SAN DIEGO — With cannabidiol, or CBD, becoming increasingly popular, a presenter here at Psych Congress discussed what that can mean for psychiatrists.
CBD is a nonintoxicating, but psychoactive cannabinoid with multiple mechanisms of action that has the potential to lend well to multiple medications in psychiatry, Andrew Penn, MS, NP, associate clinical professor of nursing at University of California, San Francisco, said in his presentation.
CBD is only legal if from industrial hemp or from FDA-approved medicine, according to the presentation. Epidiolex, an oral solution of CBD, is FDA-approved for Dravet syndrome and Lennox-Gastaut syndrome.
The limited research has also shown that CBD may be a complement to some existing psychiatric medicine, may improve sleep, anxiety and PTSD, and possibly have antipsychotic effect. However, it remains unknown how CBD will be used in psychiatric research and practice now that there’s a prescription form of the drug on the market, according to the presentation.
Penn discussed how CBD’s mechanism of action differs from tetrahydrocannabinol (THC). Actually, one of the things that CBD is known for is countering the effects of THC. Penn also highlighted that there are more than 550 phytochemical compounds identified in cannabis and CBD is just one of them.
“The way that it’s been drawn up until this point is that THC is the ‘bad guy’ — THC is the thing that makes you psychotic, develop a dependency problem, become anxious, disrupts your intellectually development (and some of those things are partially true); CBD is kind of portrayed as the ‘ good guy,’” he said. “But really the difference is not black and white. THC isn’t the ‘bad guy’ and CBD isn’t the ‘good guy.’ It’s way more complicated than that — they both are just compounds at this point. So, we have to figure out how to work with them.”
Clinical research related to psychiatric disorders is limited, and most of the information is anecdotal user data.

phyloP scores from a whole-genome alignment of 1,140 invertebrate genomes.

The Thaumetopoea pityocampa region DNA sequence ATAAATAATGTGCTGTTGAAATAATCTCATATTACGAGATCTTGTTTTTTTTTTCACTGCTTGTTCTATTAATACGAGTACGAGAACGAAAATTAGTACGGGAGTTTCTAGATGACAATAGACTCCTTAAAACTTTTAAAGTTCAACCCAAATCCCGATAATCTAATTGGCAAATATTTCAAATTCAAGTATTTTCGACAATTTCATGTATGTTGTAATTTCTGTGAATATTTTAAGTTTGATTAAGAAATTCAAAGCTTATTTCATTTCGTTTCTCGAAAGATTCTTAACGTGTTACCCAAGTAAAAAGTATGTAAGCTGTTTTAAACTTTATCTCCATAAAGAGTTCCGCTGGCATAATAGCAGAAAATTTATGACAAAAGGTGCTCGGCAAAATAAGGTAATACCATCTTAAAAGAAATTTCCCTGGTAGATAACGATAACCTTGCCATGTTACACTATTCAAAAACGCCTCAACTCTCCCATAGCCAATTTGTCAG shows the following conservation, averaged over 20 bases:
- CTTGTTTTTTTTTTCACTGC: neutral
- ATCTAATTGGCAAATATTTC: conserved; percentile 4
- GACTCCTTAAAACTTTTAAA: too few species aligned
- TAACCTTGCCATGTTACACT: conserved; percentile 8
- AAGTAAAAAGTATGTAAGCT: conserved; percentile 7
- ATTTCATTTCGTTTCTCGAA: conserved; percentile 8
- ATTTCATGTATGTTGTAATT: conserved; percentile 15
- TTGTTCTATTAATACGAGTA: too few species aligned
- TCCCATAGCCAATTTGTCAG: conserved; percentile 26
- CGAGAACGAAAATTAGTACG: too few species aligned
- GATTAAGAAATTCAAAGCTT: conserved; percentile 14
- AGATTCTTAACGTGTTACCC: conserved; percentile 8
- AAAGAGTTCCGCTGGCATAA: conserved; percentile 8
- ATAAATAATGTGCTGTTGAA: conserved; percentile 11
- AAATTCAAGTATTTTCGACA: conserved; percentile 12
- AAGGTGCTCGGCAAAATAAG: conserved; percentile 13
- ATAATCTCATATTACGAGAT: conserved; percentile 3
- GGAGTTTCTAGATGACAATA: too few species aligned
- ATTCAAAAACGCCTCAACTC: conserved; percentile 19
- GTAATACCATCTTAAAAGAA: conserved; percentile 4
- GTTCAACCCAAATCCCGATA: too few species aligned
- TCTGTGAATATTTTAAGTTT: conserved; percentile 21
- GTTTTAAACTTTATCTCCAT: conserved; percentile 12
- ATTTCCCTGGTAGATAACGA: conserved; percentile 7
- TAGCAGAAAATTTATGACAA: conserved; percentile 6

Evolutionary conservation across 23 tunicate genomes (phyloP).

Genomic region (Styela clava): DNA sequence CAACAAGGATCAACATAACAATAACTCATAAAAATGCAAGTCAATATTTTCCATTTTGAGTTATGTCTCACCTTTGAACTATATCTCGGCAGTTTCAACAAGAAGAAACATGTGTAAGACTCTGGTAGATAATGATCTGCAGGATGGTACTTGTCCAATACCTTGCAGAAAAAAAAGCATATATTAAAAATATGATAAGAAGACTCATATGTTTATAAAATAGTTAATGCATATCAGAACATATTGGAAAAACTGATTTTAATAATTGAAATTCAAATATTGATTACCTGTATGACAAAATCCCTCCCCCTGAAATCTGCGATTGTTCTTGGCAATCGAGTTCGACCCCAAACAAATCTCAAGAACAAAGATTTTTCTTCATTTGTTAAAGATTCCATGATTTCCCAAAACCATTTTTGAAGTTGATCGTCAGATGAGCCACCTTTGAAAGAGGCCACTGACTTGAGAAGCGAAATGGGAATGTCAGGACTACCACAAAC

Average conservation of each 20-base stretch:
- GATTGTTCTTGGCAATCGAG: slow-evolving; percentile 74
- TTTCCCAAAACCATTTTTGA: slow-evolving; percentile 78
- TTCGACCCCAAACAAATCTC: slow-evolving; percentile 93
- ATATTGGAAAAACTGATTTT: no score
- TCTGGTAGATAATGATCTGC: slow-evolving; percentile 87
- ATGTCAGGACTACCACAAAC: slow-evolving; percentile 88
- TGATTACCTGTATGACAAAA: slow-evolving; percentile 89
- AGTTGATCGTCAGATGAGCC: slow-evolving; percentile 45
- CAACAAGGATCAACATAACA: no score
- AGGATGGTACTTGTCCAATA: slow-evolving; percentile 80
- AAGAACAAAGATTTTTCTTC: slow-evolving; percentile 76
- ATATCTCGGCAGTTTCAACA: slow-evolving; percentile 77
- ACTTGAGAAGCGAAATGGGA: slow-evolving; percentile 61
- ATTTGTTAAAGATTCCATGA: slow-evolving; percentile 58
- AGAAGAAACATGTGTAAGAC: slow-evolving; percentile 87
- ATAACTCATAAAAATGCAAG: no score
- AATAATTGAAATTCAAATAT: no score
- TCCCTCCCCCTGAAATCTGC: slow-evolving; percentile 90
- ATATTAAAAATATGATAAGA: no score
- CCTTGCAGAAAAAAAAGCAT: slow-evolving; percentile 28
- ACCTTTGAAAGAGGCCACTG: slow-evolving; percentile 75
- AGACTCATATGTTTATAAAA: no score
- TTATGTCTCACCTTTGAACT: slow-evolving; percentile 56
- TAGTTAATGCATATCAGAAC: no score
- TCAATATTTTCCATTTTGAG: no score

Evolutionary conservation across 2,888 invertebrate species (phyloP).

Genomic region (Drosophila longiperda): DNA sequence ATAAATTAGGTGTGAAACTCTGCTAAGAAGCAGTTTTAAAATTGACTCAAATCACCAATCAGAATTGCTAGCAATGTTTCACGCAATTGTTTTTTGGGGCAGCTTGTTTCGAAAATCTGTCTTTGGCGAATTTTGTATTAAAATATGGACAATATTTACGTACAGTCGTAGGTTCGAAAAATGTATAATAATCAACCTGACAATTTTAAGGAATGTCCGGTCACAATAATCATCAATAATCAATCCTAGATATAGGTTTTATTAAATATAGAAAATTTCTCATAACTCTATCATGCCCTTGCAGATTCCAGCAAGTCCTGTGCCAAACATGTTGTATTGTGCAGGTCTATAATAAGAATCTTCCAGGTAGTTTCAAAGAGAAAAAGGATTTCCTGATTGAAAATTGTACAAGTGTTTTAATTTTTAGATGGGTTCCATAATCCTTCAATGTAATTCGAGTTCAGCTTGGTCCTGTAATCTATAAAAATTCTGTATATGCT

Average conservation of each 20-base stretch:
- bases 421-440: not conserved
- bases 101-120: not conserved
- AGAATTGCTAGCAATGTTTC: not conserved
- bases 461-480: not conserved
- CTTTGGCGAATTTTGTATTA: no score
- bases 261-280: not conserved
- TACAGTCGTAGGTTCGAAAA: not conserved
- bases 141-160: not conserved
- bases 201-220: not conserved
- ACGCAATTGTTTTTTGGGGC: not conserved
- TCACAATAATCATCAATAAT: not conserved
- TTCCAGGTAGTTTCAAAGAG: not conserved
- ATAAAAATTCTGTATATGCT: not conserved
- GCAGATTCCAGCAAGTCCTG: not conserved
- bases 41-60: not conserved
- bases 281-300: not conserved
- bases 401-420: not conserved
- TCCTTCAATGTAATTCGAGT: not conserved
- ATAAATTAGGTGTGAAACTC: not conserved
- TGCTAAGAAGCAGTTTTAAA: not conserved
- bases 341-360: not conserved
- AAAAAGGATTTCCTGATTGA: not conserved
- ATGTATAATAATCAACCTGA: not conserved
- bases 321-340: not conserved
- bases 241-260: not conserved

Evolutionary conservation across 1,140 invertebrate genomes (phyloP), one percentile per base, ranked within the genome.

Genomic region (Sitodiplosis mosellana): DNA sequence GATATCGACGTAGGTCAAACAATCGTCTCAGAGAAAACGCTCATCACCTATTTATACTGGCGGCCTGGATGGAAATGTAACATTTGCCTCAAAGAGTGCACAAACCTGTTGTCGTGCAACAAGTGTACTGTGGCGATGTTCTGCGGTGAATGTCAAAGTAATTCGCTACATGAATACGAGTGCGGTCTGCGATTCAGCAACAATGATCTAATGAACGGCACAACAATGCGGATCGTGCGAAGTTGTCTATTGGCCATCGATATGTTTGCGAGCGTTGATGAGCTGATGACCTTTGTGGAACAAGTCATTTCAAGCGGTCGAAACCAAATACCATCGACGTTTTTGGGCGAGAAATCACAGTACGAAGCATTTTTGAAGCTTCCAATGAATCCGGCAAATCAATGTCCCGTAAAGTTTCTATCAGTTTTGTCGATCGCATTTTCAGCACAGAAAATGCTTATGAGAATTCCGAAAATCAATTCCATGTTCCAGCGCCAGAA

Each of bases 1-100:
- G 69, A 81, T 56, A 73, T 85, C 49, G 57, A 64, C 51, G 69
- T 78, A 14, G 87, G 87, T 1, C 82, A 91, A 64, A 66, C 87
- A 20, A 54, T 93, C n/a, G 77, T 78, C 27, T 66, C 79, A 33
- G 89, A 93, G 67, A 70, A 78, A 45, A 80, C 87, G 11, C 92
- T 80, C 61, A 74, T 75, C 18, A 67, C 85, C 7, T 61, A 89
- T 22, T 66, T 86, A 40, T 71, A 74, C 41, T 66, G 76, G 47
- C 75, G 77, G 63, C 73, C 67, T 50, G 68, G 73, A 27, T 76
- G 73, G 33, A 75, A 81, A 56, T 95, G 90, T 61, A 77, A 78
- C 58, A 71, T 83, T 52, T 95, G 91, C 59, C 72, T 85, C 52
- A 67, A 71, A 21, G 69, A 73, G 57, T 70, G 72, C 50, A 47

“We don’t have enough info, so in the absence of information, we have stories. Sometimes stories are helpful, and sometimes they’re misleading. We have a lot of stories and we need more data, but the reality is that we can’t wait for that,” Penn said.
Regardless of the limited research, patients will continue to use CBD, most of the time in much smaller doses than what is seen in the few studies, Penn said. Some advice he offered clinicians was to tell patients not to stop taking their medication and replace it with CBD, and instead consider adding CBD to existing medication and to avoid significant THC doses.
“We need to know a lot more. We need to know how we can use lower doses, will CBD work as a rapidly-acting antidepressant and what happens when we use it for a long period of time? A big question I have is now that we have Epidiolex on the market, are we going to start using it in psychiatry?” he said.
CBD also needs clearer regulations and labeling. It should be determined whether this is a medicine, supplement or food product, which all have different regulatory, labeling and approval processes, according to Penn.
“We’re in this in-between place, we’re not really sure where this is going. CBD is maybe nonintoxicating, but it’s certainly psychoactive, has multiple mechanisms of action and it may turn out to be quite useful in psychiatry, but we need to study this a lot more,” he said. “What I encourage you to do is get curious. Gather information from you patients and if you’re feeling so inclined, put it out in the world and publish it because we need a lot more information for this to be helpful.” – by Savannah Demko
Penn, A. Confused about CBD? A scientific and rational examination of its risks and benefits in psychiatry. Presented at: Psych Congress; Oct. 3-6, 2019; San Diego.
Disclosure: Penn reports no relevant financial disclosures.